We decided that the time had come to have a baby- we’d been married a couple years and were both approaching the age of 30, my personal deadline for having children (Mother had her last at 40 and guess who became the live-in babysitter) Nature wasn’t being very cooperative, though; six months of trying with no results and I was getting a little worried. But God had things under control; on Easter Sunday, Chris accepted Jesus as Savior and five weeks later, I learned I was pregnant. I’ll always remember the day we told Chris’ Mom; we bought some balloons, tied them to a jelly-bean filled baby bottle, and set them on the kitchen counter when we arrived that afternoon. We sat in the living room, chatting with my MIL and biding time until she went to get her next Diet Pep*si. When she finally walked into the kitchen, we waited for the explosion of emotion, but nothing happened; when we couldn’t stand the silence any longer, we looked around the corner to see her sitting on the kitchen floor, the baby bottle cradled in her arms, with tears running down her cheeks.
I touched on the problems we struggled through here; I pretty much had to opt-out of most everything for months, leaving Chris to do the cooking, cleaning, shopping, and caring for Jessica. Being a new Christian, he naturally clung to God, learning to accept the help and friendship offered by members of our church. We both grew a lot through that time.
Finally, the day came; I had quit working six weeks earlier and had been allowed to stop the medication, so I was feeling much better. We overcame our fears, making love for the first time in weeks; I awoke after midnight with steady, but moderate contractions. In the dark, quiet hours, I walked, rocked, and labored alone, waking Chris at 4:30 to tell him it was time to get Jessica ready to go to his Mom’s house.
We arrived at the hospital a little past 5:00 and were settled into a labor room, since both birthing rooms were occupied. After about 20 minutes, I calmly told Chris to get a nurse, because I was feeling the urge to push; being a terrified first-timer, he scurried out on his mission, only to be told it was too soon, I was only dilated 4, there was plenty of time, someone would be there in a while, blah-blah-blah. He relayed the message to me and I, a little less calmly, asserted that he needed to insist on a nurse coming in now; when repeating his request to the attending, with a large sigh she asked how many times I had given birth- when he replied “This is the third”, there was suddenly a flurry of activity. Three nurses and the doctor on duty came flying in and within 10 minutes, Samuel Christopher made his entrance, protesting this early morning wakeup in his deep, loud cry.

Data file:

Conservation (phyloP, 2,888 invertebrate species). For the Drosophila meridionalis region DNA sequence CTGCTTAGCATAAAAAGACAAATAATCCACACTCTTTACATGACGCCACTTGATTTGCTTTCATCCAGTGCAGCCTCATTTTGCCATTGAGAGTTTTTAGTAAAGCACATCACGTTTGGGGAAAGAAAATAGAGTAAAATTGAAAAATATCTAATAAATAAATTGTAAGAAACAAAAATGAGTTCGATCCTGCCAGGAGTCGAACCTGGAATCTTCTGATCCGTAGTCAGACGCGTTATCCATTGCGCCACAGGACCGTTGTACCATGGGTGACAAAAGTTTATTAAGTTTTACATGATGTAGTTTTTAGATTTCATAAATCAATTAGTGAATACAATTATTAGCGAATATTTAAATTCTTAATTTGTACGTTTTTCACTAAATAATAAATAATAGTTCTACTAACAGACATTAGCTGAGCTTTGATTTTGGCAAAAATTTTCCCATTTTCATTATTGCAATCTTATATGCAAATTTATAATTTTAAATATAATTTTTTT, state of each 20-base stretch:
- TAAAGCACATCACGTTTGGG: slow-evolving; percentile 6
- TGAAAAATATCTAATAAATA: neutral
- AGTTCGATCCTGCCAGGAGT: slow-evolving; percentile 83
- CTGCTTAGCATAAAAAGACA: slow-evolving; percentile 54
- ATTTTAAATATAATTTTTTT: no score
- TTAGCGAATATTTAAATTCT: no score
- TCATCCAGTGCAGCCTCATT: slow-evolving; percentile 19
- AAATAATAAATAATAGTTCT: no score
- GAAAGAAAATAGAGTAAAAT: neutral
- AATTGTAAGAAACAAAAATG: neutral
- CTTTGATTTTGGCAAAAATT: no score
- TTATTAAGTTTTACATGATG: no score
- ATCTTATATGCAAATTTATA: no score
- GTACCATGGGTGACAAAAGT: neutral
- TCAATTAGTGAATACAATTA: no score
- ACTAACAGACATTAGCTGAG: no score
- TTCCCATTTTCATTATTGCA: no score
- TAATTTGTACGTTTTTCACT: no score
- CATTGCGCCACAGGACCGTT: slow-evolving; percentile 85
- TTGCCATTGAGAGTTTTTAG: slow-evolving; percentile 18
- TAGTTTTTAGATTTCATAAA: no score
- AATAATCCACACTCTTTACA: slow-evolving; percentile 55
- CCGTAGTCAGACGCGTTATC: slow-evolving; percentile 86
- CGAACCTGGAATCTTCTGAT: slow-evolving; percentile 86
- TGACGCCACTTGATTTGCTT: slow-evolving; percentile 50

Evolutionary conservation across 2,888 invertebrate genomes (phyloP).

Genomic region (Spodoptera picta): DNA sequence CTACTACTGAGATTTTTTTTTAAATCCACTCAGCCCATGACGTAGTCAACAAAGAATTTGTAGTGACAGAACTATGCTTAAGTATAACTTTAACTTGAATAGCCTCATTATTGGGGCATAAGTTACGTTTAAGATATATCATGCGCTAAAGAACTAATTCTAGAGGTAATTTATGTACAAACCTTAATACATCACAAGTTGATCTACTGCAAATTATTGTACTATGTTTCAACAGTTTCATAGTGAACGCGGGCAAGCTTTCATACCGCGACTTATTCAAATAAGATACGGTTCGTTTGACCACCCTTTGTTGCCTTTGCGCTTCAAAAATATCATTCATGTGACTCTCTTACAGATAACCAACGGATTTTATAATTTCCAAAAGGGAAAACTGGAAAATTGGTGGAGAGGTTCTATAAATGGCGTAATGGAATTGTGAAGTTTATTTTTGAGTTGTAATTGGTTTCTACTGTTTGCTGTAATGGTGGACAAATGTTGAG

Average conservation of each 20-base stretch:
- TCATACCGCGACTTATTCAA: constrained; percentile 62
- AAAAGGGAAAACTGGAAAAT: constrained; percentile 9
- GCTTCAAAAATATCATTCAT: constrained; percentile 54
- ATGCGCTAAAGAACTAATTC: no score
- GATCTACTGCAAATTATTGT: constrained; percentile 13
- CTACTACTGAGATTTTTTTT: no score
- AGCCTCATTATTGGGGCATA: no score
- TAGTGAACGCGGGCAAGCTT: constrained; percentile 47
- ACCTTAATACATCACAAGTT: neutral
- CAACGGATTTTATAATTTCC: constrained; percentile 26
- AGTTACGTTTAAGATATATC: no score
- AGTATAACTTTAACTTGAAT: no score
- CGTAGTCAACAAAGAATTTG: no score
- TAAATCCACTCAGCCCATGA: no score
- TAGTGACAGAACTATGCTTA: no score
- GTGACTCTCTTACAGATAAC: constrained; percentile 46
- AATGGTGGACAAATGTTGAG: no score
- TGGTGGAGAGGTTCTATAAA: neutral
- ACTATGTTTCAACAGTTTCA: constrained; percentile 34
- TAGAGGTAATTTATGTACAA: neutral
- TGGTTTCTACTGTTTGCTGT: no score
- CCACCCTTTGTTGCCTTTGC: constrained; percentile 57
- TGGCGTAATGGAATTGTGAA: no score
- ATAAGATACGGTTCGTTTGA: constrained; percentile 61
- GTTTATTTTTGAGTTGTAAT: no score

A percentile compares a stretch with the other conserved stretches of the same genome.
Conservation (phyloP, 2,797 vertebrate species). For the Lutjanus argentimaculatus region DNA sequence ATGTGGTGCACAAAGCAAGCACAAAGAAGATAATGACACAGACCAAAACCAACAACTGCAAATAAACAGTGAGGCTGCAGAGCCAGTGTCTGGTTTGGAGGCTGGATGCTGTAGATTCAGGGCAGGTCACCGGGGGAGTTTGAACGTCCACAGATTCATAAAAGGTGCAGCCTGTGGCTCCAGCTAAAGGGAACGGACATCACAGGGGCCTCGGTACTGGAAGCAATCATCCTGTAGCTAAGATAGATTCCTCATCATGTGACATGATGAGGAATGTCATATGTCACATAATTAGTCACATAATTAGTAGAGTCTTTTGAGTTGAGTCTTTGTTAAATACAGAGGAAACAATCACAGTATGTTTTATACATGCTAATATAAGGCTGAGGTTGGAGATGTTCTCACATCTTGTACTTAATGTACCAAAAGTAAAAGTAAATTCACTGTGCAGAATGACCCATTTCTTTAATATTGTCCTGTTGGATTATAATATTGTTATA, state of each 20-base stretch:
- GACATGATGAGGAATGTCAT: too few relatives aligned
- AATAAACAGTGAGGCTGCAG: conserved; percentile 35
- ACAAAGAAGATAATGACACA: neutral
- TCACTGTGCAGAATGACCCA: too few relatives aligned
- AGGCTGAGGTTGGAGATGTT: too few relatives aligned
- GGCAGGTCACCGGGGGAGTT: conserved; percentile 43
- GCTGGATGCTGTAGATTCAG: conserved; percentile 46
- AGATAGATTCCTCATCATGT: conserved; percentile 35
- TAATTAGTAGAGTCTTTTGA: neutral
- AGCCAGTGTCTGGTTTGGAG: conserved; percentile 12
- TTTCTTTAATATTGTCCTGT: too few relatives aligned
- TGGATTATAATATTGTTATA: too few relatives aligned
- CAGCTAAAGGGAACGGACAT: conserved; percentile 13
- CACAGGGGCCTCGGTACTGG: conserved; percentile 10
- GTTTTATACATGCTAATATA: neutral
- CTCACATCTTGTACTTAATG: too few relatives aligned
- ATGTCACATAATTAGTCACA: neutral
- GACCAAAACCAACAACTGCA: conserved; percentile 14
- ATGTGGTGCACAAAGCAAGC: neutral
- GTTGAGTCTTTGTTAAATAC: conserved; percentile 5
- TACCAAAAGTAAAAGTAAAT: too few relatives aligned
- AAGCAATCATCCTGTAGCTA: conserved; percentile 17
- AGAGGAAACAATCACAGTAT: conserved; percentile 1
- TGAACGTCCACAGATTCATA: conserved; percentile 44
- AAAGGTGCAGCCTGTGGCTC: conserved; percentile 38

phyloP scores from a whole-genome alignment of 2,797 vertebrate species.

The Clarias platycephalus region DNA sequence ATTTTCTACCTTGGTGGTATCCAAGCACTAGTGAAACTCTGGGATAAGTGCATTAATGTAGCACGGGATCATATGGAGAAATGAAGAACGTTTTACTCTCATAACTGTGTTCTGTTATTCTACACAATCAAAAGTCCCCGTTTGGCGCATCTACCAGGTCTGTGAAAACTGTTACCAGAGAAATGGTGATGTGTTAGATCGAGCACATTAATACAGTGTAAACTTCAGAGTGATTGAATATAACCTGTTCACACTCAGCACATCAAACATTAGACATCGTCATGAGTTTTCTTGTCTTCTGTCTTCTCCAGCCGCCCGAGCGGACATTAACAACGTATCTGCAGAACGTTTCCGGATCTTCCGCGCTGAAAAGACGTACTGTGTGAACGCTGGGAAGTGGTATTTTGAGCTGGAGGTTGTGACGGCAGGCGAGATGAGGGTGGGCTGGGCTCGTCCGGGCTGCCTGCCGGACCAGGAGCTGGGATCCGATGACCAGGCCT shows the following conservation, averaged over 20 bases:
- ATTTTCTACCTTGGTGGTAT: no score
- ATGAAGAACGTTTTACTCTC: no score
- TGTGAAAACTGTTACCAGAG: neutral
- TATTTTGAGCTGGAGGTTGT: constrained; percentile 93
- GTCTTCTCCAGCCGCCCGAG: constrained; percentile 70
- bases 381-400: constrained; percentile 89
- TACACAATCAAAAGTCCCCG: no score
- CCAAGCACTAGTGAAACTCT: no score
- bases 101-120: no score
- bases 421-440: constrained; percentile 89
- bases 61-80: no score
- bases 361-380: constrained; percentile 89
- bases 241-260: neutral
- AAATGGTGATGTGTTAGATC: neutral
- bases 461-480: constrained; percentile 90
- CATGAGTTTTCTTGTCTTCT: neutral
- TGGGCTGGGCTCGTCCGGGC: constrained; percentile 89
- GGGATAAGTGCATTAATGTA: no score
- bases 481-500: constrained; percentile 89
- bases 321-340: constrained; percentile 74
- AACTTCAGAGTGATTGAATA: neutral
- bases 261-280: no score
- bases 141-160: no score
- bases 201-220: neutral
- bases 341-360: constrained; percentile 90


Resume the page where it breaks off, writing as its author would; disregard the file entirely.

The next hour was a little blurry; I remember seeing Chris gingerly holding a swaddled Sam while sitting on the toilet, the only place for him out of the way; the doctor asking me what this big boy’s name was and proclaiming Samuel “an excellent name” (guess what Dr Young’s first name is); listening to the discussion on tying flies while my stitches were being done and the incredulous look on the nurse’s face. I found myself settled in the recovery room, sipping a juice box, with my boy snuggled to my side; that’s when the tears came and my heart was filled with gratitude. I began to quietly sing to him; the only songs I remember were the Carpenters’ Close to You and the Doxology I learned at my grandmother’s church years before:
“Praise God, from whom all blessings flow;
Praise Him all creatures here below;
Praise Him above ye heavenly host;
Praise Father, Son, and Holy Ghost”
Here we are, eighteen years later, and aside from being completely flummoxed as to how we got old enough to have three adult children, the overcoming emotion is still one of gratitude and pride. Sam is definitely the son of both parents- his father’s looks, outgoing nature, desire to serve; his mother’s love of numbers and words, quirky sense of humor, and enthusiasm in learning new things. He has a zest for adventure, a heart for God, and the desire to see justice done; just look at his motto-
Fight for a just cause
Love your neighbor
Live a good life
A parent couldn’t ask for more.